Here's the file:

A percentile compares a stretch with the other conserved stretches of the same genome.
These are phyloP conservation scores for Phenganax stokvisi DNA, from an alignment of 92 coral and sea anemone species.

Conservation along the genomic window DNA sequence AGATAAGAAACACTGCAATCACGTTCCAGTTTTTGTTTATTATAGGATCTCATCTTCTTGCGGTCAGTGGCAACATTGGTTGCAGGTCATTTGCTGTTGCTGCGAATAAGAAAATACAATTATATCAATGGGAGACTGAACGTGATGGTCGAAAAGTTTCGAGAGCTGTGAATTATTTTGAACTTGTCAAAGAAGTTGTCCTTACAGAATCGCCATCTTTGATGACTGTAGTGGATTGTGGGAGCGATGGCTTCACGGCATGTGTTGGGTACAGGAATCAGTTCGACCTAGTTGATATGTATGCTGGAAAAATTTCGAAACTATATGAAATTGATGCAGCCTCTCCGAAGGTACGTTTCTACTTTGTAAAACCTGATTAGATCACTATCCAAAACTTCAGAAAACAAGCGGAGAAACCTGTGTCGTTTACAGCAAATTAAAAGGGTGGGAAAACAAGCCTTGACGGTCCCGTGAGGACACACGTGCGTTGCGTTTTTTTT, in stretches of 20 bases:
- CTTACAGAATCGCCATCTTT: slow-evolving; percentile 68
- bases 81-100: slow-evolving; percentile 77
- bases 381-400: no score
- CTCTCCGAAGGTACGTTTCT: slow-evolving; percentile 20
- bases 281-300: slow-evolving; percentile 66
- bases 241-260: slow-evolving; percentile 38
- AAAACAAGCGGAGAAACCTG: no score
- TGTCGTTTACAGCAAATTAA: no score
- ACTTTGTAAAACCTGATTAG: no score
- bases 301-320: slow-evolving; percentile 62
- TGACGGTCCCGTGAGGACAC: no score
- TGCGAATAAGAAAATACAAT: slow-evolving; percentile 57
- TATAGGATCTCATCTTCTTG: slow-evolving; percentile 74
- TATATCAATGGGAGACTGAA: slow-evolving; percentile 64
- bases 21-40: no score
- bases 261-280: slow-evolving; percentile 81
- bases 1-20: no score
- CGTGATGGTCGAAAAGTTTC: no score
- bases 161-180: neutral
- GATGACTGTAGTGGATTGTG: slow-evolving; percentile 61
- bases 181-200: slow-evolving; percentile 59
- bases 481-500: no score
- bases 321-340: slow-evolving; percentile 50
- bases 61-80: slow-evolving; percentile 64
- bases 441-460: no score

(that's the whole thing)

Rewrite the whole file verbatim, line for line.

A percentile compares a stretch with the other conserved stretches of the same genome.
These are phyloP conservation scores for Phenganax stokvisi DNA, from an alignment of 92 coral and sea anemone species.

Conservation along the genomic window DNA sequence AGATAAGAAACACTGCAATCACGTTCCAGTTTTTGTTTATTATAGGATCTCATCTTCTTGCGGTCAGTGGCAACATTGGTTGCAGGTCATTTGCTGTTGCTGCGAATAAGAAAATACAATTATATCAATGGGAGACTGAACGTGATGGTCGAAAAGTTTCGAGAGCTGTGAATTATTTTGAACTTGTCAAAGAAGTTGTCCTTACAGAATCGCCATCTTTGATGACTGTAGTGGATTGTGGGAGCGATGGCTTCACGGCATGTGTTGGGTACAGGAATCAGTTCGACCTAGTTGATATGTATGCTGGAAAAATTTCGAAACTATATGAAATTGATGCAGCCTCTCCGAAGGTACGTTTCTACTTTGTAAAACCTGATTAGATCACTATCCAAAACTTCAGAAAACAAGCGGAGAAACCTGTGTCGTTTACAGCAAATTAAAAGGGTGGGAAAACAAGCCTTGACGGTCCCGTGAGGACACACGTGCGTTGCGTTTTTTTT, in stretches of 20 bases:
- CTTACAGAATCGCCATCTTT: slow-evolving; percentile 68
- bases 81-100: slow-evolving; percentile 77
- bases 381-400: no score
- CTCTCCGAAGGTACGTTTCT: slow-evolving; percentile 20
- bases 281-300: slow-evolving; percentile 66
- bases 241-260: slow-evolving; percentile 38
- AAAACAAGCGGAGAAACCTG: no score
- TGTCGTTTACAGCAAATTAA: no score
- ACTTTGTAAAACCTGATTAG: no score
- bases 301-320: slow-evolving; percentile 62
- TGACGGTCCCGTGAGGACAC: no score
- TGCGAATAAGAAAATACAAT: slow-evolving; percentile 57
- TATAGGATCTCATCTTCTTG: slow-evolving; percentile 74
- TATATCAATGGGAGACTGAA: slow-evolving; percentile 64
- bases 21-40: no score
- bases 261-280: slow-evolving; percentile 81
- bases 1-20: no score
- CGTGATGGTCGAAAAGTTTC: no score
- bases 161-180: neutral
- GATGACTGTAGTGGATTGTG: slow-evolving; percentile 61
- bases 181-200: slow-evolving; percentile 59
- bases 481-500: no score
- bases 321-340: slow-evolving; percentile 50
- bases 61-80: slow-evolving; percentile 64
- bases 441-460: no score